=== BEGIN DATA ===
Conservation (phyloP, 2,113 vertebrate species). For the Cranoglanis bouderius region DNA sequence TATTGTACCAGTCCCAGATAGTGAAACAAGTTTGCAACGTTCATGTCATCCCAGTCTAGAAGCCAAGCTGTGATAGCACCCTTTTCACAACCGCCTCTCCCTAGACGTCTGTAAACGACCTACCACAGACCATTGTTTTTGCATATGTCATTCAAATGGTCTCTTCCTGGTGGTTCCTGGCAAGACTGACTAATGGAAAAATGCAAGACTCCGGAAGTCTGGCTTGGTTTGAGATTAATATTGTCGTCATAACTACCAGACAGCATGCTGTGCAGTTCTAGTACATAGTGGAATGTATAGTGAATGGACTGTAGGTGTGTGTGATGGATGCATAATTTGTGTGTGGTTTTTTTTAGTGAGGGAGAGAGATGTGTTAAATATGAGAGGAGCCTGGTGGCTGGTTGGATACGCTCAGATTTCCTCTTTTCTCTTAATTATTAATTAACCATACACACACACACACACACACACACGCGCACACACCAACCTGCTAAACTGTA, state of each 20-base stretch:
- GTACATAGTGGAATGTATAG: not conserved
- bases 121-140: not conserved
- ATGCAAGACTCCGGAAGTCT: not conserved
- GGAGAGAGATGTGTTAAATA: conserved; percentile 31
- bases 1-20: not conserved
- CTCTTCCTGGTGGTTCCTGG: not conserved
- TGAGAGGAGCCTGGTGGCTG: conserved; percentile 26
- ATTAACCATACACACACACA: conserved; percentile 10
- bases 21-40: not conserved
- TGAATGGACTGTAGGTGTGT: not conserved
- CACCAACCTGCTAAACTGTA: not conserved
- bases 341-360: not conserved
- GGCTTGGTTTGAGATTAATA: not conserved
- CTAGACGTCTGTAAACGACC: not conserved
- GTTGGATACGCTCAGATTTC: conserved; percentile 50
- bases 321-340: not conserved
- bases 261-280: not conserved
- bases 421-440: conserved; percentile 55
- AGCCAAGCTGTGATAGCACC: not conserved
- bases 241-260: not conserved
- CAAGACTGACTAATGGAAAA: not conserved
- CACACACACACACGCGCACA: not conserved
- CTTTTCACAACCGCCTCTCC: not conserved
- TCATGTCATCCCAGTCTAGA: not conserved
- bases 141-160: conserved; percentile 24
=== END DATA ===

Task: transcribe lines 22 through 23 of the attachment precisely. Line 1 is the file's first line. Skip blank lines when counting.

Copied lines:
- CAAGACTGACTAATGGAAAA: not conserved
- CACACACACACACGCGCACA: not conserved